The Mirror

More This, Less That in 2014

Betsy Rothstein Gossip blogger
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So 2013 was quite a year. Lots of drama. Firings. Hirings. Retweetings. Parties. Poop. And more. Let’s break it all down and decide what we want more of and less of in the new year.


1. More people who say whatever the hell they want. Less people who over explain that retweets are not endorsements. Who gives a shit? Sometimes they are, sometimes they’re not. I’m sure the intuitive reader will figure out your alliances. And stop telling us that your tweets are your own and not that of your employer when you work for a lawmaker, discuss your work on Twitter, are a lobbyist or a reporter for any publication around Washington or beyond.

2. More Marty Rudolf, as in we want to know more about this “online news junkie.” Who is he, what does he really do with his life and what does his voice sound like? Why has he become so special to the Washington and New York press corps? Less Morgan Fairchild, who intends to ass-kiss her way to lunch with every “V.I.P.” in Washington when she comes to This Town.

3. More news panels with two Jews like CNN’s Jake Tapper and NYT‘s Mark Leibovich. Less dysfunctional mental cases like Mediaite‘s White House correspondent Tommy Christopher and Asperger’s ridden In These Times reporter Mike Elk ranting about the journalist du jour being a racist, an ableist or any other kind of ist.

4. More trips outside of Washington. Less weekends spent in a coma from working so hard during the week.


5. More Rachel Jeantel (a witness for Trayvon Martin in the George Zimmerman murder trial). Now that Katie Couric‘s out, give this woman a daily talk show. She’ll tell it like it is, “Sir.” Less MSNBC’s preachy and unbearable to watch (except to see how awful he really is) Chris Hayes.

6. More fact checking. Less of everything out of Poynter’s error-laced Andrew Beaujean, who issued a grand 42 corrections in 2013. Congratulations Poynter. You must be so proud.


7. More Sen. Chuck Grassley (R-Iowa) and Rep. Steve Cohen (D-Tenn.) acting crazy on Twitter. In Cohen’s case, when people assumed he was sleeping with a much younger woman, he came clean about an alleged long-lost daughter who ultimately wasn’t his. Less Capitol Hill aides who get brought up on child pornography possession charges.

8. More Washington journalists, bloggers and lawmakers who are smarter than a monkey and have enough common sense to understand that when they put something out there on Facebook that no, it’s not private. Less stupid people.

9. More early morning fights and bizarre makeups between WaPo “The Plumline’s” Greg Sargent and Ron Fournier. Less Dave Weigel thinking he’s so clever on Twitter or acting like he regrets JournoList.

10. More journalists who shower daily and use deodorant. Less people who walk with their faces stuffed into their smartphones and crash into you on the sidewalk because they’re not looking. Seriously, we’re sick of you assholes. Look up and put down the phone for 20 minutes of your life.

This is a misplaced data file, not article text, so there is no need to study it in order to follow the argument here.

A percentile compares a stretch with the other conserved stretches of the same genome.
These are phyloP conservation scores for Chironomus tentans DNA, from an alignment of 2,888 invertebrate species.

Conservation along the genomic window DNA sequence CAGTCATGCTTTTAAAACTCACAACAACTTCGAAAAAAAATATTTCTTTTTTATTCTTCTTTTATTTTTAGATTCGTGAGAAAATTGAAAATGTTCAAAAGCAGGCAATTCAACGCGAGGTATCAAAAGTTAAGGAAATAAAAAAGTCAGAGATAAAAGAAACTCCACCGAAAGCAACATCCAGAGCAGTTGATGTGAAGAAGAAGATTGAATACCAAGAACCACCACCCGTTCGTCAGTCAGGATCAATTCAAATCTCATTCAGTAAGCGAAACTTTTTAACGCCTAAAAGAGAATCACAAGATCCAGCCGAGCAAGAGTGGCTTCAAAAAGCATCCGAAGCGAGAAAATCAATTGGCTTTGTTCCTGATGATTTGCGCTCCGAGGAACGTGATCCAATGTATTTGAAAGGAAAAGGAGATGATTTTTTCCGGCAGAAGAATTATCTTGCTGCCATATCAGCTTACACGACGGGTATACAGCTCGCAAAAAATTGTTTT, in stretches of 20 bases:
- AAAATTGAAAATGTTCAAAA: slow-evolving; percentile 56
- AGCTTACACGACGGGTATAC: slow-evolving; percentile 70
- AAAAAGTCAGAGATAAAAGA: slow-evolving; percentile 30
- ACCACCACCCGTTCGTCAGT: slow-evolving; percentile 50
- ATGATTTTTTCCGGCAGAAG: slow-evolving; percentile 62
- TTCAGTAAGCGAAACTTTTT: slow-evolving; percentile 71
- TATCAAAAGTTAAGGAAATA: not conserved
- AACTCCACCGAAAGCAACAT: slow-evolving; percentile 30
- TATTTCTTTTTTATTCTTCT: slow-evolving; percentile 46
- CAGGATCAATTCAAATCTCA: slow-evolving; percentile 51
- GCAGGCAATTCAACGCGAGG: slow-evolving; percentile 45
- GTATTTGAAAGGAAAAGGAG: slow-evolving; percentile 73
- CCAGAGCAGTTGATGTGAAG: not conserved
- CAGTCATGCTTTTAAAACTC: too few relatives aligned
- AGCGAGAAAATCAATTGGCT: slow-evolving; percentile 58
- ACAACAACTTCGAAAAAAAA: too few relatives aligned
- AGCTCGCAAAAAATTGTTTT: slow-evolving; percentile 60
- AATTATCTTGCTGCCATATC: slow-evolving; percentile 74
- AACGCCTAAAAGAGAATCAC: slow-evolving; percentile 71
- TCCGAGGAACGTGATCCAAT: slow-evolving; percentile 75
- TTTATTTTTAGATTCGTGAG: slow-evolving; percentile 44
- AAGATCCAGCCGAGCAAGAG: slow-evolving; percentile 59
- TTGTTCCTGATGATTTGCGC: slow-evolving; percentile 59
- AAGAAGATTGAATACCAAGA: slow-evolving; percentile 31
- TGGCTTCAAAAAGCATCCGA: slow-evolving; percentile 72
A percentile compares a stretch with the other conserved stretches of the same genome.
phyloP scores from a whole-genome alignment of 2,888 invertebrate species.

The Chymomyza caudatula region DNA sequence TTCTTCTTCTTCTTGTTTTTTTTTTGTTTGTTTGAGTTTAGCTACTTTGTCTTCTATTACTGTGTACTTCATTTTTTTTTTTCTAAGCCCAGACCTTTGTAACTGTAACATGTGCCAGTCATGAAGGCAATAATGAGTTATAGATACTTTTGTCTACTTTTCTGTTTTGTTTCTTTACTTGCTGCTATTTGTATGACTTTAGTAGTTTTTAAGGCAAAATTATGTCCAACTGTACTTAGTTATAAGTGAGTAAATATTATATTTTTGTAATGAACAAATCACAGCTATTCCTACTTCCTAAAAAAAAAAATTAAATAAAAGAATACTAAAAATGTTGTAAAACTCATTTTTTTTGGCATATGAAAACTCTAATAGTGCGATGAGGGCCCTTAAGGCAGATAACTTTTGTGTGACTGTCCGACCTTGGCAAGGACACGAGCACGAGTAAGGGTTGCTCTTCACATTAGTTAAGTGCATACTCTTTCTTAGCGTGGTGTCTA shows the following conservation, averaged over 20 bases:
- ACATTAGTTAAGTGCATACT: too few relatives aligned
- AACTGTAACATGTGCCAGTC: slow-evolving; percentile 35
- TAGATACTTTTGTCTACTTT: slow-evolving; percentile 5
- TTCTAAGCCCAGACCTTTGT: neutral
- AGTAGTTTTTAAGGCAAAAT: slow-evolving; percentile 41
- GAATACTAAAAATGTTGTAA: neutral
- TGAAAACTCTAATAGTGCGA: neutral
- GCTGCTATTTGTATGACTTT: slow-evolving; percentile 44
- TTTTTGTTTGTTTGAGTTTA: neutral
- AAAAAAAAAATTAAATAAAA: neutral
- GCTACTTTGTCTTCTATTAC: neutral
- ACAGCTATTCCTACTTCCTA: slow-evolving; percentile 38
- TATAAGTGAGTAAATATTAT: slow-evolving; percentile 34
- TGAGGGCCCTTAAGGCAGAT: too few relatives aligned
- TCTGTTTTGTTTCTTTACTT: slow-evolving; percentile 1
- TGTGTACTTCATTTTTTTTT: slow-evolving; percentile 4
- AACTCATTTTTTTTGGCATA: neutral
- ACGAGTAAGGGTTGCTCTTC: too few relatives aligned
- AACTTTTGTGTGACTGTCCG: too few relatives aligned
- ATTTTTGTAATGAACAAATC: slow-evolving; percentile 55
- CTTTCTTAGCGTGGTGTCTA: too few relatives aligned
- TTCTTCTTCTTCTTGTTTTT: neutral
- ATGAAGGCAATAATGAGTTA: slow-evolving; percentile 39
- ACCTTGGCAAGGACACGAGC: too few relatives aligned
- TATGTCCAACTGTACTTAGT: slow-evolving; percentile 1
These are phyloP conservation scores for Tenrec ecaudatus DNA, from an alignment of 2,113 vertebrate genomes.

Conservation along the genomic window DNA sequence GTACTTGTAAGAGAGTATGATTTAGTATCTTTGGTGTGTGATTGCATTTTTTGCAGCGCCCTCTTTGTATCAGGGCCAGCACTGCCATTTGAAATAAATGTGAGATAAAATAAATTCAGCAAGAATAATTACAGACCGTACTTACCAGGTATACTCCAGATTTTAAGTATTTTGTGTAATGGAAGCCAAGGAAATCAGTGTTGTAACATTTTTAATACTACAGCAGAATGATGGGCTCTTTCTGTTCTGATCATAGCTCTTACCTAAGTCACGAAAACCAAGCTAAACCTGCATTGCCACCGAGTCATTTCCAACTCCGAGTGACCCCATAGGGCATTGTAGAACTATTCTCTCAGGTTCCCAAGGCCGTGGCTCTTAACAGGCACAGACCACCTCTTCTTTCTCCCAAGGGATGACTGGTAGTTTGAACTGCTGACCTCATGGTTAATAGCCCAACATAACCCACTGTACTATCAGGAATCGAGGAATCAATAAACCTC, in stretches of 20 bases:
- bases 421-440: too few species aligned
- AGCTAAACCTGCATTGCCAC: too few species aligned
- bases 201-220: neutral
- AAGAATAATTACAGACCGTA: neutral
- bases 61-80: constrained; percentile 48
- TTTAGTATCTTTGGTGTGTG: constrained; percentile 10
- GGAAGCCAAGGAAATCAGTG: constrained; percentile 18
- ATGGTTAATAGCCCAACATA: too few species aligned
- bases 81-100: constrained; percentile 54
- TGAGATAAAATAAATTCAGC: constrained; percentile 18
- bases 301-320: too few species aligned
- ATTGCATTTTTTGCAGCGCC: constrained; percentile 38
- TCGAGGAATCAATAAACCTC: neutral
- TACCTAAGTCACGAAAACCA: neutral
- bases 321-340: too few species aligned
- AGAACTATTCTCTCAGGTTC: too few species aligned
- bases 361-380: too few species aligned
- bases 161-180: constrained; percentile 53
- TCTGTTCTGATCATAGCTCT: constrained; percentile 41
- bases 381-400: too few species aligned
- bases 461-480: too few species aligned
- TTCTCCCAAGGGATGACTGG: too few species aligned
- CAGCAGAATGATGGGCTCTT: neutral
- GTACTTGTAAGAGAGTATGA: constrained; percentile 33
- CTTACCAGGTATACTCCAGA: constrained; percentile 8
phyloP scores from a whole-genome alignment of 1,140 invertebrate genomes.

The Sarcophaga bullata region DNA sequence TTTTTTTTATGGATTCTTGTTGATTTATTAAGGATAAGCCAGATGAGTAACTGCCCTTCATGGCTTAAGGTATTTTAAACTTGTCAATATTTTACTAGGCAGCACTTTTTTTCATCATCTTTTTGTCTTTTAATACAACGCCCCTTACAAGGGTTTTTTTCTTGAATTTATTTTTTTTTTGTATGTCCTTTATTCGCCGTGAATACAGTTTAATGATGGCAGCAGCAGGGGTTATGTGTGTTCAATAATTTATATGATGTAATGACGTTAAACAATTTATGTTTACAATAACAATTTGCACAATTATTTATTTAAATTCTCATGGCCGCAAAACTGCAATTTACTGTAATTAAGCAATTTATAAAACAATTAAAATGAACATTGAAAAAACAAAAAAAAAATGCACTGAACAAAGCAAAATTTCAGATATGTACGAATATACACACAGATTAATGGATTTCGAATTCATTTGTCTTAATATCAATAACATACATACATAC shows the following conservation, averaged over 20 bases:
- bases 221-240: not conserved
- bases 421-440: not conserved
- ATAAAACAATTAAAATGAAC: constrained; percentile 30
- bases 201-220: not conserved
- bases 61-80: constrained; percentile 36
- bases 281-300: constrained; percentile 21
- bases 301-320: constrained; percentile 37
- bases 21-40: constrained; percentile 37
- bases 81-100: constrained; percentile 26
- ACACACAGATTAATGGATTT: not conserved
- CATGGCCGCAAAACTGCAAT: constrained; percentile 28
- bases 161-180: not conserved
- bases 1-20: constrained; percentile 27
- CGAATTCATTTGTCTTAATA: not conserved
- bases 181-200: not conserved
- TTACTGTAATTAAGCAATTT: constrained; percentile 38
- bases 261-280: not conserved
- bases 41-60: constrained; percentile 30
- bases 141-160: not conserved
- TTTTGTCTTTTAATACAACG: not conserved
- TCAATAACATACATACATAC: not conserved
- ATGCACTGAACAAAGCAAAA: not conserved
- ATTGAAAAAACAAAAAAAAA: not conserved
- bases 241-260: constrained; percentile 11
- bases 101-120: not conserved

11. More This Town references in daily coversation. Less talk of, “So, are you going to Tammy Haddad‘s party?” And for that matter, less talk of, “But I’m going to write her and see if she’ll let me in.”

12. More long lunches at fancy restaurants with people you actually like. Less working long, insane hours with nothing great to show for it.

13. More spending time with people and not feeling the need to tweet it out (or use that phrase). Less live tweeting mom’s death (here’s looking at you NPR’s Scott Simon) who, in her final days, tweeted out a picture of her hospital room toilet. Some people found the whole thing touching.

14. More adding a little whiskey to your latte in the middle of the day. Less forgetting to eat because you were on deadline and lost track of time.

15. More use of the word “poop” in cable news shows (thank you ex-MSNBCer Martin Bashir). Less journalists calling on anyone to apologize. Get over yourself. You’re a journalist, not a politician and no one owes you or anyone you think deserves one an apology.

16. More horribly written stories by Slate‘s Matthew Yglesias. More follow-ups like this one by Free Beacon’s C.J. Ciaramella, which analyzed Yglesias’ work with amusing finesse.

17. More binge-watching shows on Netflix (thinking of you BuzzFeed‘s Ashley McCollum, who watched Scandal in a weekend). Less walking around all dazed and out of it going, “What’s ‘House of Cards?'” For that matter, less asking “Who’s Peter Russo?” when you say Rep. Trey Radel (R-Fla.), the cocaine congressman, really is Peter Russo.

18. Less news stories about Jeff Bezos purchasing the Washington Post and how he hasn’t made a single change. More news about what he’s actually doing to improve the goddamn newspaper.

19. More sex scandal in Washington. More lawmakers trooping off to rehab or therapy sessions for whatever fetish has surfaced. The weirder the scandal, the better. We can never have enough of that. Less vanilla and politicians quitting because they “want to spend more time with their families.”

bath time mirror 7 x 3

20. More The Mirror. Less FishbowlDC.